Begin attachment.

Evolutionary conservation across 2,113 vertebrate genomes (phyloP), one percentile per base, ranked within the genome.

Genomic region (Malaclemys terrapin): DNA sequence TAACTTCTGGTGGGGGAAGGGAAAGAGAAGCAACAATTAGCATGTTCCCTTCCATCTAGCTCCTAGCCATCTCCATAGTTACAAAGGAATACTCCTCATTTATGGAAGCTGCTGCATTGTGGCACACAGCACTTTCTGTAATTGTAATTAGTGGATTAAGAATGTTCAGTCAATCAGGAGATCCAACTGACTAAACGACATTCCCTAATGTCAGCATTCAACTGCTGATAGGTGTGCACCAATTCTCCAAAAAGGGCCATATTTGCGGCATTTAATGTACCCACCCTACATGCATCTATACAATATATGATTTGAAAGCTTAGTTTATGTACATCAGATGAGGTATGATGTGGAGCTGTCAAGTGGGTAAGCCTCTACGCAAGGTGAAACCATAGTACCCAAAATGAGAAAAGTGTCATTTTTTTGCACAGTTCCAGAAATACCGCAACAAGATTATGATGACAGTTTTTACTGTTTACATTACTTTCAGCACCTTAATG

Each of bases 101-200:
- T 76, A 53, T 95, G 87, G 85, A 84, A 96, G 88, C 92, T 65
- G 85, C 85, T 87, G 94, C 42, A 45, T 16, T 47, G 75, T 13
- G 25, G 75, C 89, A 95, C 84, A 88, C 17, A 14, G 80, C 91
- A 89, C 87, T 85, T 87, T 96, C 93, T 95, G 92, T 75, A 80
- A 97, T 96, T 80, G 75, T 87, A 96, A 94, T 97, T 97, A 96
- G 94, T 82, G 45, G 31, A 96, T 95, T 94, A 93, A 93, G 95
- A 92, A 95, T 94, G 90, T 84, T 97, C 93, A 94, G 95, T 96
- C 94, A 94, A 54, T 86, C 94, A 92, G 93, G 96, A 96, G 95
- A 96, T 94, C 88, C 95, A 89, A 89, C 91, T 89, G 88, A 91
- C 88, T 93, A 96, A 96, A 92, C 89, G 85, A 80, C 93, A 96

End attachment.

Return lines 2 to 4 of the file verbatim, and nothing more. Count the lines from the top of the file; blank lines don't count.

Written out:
Genomic region (Malaclemys terrapin): DNA sequence TAACTTCTGGTGGGGGAAGGGAAAGAGAAGCAACAATTAGCATGTTCCCTTCCATCTAGCTCCTAGCCATCTCCATAGTTACAAAGGAATACTCCTCATTTATGGAAGCTGCTGCATTGTGGCACACAGCACTTTCTGTAATTGTAATTAGTGGATTAAGAATGTTCAGTCAATCAGGAGATCCAACTGACTAAACGACATTCCCTAATGTCAGCATTCAACTGCTGATAGGTGTGCACCAATTCTCCAAAAAGGGCCATATTTGCGGCATTTAATGTACCCACCCTACATGCATCTATACAATATATGATTTGAAAGCTTAGTTTATGTACATCAGATGAGGTATGATGTGGAGCTGTCAAGTGGGTAAGCCTCTACGCAAGGTGAAACCATAGTACCCAAAATGAGAAAAGTGTCATTTTTTTGCACAGTTCCAGAAATACCGCAACAAGATTATGATGACAGTTTTTACTGTTTACATTACTTTCAGCACCTTAATG

Each of bases 101-200:
- T 76, A 53, T 95, G 87, G 85, A 84, A 96, G 88, C 92, T 65